The Kenyan government came up with a new digital identification system known as the National Integrated Identity Management System (NIIMS), where all citizens and foreigners living in Kenya will be assigned a Unique Identification Number (UID) or the Huduma Namba (in Kiswahili). According to the Kenyan government, NIIMS is a national population register, which will be the “single source of information about Kenyan citizens and foreigners resident in the country”. While there are concerns of further marginalization among Kenya’s ethnic and religious minority communities who claim that are facing more stringent rules to procure documents that are needed to get a Huduma Namba, another big issue is data privacy with high risk of identity theft. The Kenyan High Court ruled that the program violated people’s privacy without a data protection law in place. While acknowledging that the move was constitutional as long as that information was properly protected, at the time of the ruling Kenya did not have a data protection law. As extensive personal details would be available at the click the button, they said that Kenyans would be at risk of suffering irreversible damage if the information was misused. The Court also ruled that any collection of DNA and the use of GPS to record the precise location of a person's home was intrusive and unconstitutional. And in typical Kenyan style, the legislators quickly passed the Kenya Data Protection Act which they had been reluctant to do for years. NIIMS makes it easy for government surveillance.
This is where you begin to appreciate data protection legislation. If you live in Europe, specifically within the European Union countries or the European Economic Area you have the regional data protection General Data Protection Regulation (GDPR) Europe’s new data privacy and security law which came into effect in 2018 offers you some respite. It makes provision for data collection, handling, usage, storage and disposal which somehow gives you some control over your data and some assurance that your data will not fall into wrong hands and if it does, the penalty for infraction is so high that it may be a deterrent for criminal usage of data. A number of countries have passed data protection laws that sort of echo the GDPR, albeit with less stringent penalties or sometimes lacking the necessary fundamentals to give the law effect.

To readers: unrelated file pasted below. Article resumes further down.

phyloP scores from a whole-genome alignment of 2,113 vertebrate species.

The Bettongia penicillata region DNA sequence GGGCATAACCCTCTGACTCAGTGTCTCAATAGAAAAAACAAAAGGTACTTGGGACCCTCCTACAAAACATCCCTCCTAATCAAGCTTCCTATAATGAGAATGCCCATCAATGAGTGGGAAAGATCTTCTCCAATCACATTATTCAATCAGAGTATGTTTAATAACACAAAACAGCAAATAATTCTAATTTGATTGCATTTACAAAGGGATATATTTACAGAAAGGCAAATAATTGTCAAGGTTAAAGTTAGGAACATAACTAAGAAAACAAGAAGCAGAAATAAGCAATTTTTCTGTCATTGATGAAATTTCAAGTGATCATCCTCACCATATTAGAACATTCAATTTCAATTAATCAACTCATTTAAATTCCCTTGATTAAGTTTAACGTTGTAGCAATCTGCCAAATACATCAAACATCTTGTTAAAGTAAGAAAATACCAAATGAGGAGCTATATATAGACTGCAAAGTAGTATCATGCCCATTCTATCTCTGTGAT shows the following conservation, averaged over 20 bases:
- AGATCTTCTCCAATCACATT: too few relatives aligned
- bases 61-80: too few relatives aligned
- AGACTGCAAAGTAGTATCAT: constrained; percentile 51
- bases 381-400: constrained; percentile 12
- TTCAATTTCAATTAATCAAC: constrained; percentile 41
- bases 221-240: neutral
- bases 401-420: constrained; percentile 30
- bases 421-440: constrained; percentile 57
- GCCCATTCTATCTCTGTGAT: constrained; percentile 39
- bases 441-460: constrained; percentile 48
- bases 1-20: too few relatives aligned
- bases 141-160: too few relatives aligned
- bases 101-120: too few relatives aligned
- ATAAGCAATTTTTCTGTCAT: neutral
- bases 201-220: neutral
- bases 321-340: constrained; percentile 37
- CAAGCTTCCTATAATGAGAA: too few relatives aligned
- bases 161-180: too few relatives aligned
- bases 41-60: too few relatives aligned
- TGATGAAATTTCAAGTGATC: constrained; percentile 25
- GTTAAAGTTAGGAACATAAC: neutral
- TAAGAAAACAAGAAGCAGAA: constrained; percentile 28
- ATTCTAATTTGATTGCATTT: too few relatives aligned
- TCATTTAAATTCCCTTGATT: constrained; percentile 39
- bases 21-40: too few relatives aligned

Government issues aside, often we voluntarily give our information in order to access a service. Companies like Google, Yahoo or Microsoft offer us free email services as do the social media platforms that we use. Except, there is nothing for free. It is a known fact, the tech giants that own these platforms make their money from selling your data to third parties. You have no recourse in such cases because those are their terms of service to which you either agree or forget using their platforms. Most of us do not even bother to read those 90-page terms and conditions fine print before we agree to them. Some of these conditions include third party marketing there goes our information. How often have you been approached with loan offers or services you did not even sign up to? Or seen products targeted at you? These are some of the things we can’t escape for now as things stand.
However, there are also other cases where we can put our digital security in our own hands. You probably have heard of password hygiene. How often do you change your passwords? How difficult and unpredictable do you make your passwords? Some passwords are so easy to guess that hackers have a field day with them. What about leaving documents lying around? Whether working from home or at the office, a clean desk policy is essential to ensure sensitive information does not fall into the wrong hands. Finally, as more people than before are now online, we have more people with little digital literacy online. Some of these people are vulnerable people like children or older people who are using the internet for the first time. Who takes time to educate them not to just click on links or open links sent via emails?
Because our online and offline lives are now intertwined, digital security must matter to us.